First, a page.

I would like to know why the ruins of Wucheng Temple have been left as they are, in one askew heap of broken glass, twisted metal, and shattered ornamentation.
Is it for lack of funds? Probably not. A new temple has already been built in front of the ruins, and it looks very majestic.
Is it because tourists visit Jiji to see the ruins? Maybe. There’s not a whole lot going on for tourists in the area, and the covered market on site suggests that the economic benefits of the ruins have not gone unnoticed.
Is it to provide a poignant memorial to the over 2,416 victims of the 921 Earthquake? Somehow I doubt it, but regardless of the reason behind their ongoing presence, this is precisely what the ruins achieve.
It’s not often we allow a state of total destruction to persist, because there’s always that fundamental human impulse telling us to pick up the pieces and start from scratch. To build anew is to assert control over the situation, to respond to an event beyond our individual control, whether it history’s human tide or the shifting of tectonic plates. When it’s all over we get up and build again; it’s what we as humans do.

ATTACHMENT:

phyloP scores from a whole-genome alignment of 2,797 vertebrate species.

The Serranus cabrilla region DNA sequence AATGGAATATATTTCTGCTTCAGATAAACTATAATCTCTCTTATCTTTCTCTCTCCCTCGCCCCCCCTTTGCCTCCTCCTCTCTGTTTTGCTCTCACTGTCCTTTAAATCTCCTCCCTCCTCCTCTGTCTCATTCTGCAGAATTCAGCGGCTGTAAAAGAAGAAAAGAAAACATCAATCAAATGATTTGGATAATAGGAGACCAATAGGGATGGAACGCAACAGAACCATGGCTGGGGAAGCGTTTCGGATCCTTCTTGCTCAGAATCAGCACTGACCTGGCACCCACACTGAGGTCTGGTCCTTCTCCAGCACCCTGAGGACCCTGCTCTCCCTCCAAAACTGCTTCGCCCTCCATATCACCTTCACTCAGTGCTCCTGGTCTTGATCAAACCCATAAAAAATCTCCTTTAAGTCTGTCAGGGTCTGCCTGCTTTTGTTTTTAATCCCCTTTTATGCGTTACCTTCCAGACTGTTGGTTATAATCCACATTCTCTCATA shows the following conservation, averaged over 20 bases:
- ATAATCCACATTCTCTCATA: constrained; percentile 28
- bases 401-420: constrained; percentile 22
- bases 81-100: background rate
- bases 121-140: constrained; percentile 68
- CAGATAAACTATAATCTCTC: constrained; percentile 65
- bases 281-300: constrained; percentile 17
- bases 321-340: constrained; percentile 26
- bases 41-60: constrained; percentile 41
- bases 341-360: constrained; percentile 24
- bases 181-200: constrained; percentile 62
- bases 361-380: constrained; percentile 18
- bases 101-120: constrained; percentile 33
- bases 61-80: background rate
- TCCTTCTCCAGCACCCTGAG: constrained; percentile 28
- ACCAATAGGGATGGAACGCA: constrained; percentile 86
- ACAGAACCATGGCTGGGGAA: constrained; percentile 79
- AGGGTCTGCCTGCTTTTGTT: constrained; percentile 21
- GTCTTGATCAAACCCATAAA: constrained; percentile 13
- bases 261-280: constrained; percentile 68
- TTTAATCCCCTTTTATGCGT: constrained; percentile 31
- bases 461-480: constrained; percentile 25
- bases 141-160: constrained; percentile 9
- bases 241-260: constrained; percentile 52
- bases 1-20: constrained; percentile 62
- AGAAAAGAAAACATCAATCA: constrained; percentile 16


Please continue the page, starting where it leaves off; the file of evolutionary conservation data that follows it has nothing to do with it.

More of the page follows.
Yet I would argue that sometimes it’s better to allow the ruins to remain in deference to another human trait: our tendency to be moved by the visual as opposed to the abstract. The ruins of Wucheng Temple are a spectacle; they shock you; they demand your attention; and most of all, they speak directly of the horrors that the people of Jiji and beyond experienced on September 21, 1999. They do so better than any plaque or memorial ever could. And for this I hope that they’re left alone.